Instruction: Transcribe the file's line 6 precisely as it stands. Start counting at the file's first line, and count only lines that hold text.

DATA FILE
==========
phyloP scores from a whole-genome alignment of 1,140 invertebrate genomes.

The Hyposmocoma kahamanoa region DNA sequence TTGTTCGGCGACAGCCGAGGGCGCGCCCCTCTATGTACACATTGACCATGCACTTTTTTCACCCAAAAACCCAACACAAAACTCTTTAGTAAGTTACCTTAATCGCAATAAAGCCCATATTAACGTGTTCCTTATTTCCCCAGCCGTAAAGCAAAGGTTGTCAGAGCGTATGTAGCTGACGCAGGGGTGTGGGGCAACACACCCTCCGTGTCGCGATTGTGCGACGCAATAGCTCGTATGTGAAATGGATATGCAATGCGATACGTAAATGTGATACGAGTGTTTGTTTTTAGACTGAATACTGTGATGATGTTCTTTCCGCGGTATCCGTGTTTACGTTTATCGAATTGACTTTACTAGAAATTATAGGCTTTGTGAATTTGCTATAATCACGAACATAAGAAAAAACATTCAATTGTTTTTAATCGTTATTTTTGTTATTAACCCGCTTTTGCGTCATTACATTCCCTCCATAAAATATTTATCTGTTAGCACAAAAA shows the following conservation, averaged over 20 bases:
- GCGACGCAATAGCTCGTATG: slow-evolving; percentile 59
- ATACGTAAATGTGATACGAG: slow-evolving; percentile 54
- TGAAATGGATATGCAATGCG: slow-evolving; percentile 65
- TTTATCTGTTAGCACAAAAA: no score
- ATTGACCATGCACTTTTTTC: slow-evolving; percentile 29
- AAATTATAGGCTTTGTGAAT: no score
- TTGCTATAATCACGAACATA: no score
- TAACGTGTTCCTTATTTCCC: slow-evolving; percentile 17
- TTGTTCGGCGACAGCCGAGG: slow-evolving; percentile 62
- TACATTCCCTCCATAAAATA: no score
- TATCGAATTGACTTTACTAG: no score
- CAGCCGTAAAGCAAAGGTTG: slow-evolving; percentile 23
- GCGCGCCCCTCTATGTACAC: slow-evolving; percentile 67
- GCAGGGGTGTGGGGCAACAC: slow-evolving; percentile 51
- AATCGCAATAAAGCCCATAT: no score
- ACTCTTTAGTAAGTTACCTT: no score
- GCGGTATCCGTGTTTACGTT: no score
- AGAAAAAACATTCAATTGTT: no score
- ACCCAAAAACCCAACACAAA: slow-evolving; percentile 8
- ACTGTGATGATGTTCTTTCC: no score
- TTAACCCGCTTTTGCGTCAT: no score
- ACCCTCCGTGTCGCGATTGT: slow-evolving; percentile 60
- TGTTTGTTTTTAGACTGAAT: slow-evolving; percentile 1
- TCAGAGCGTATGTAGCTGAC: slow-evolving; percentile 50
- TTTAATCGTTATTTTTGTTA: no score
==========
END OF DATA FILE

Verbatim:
- TTTATCTGTTAGCACAAAAA: no score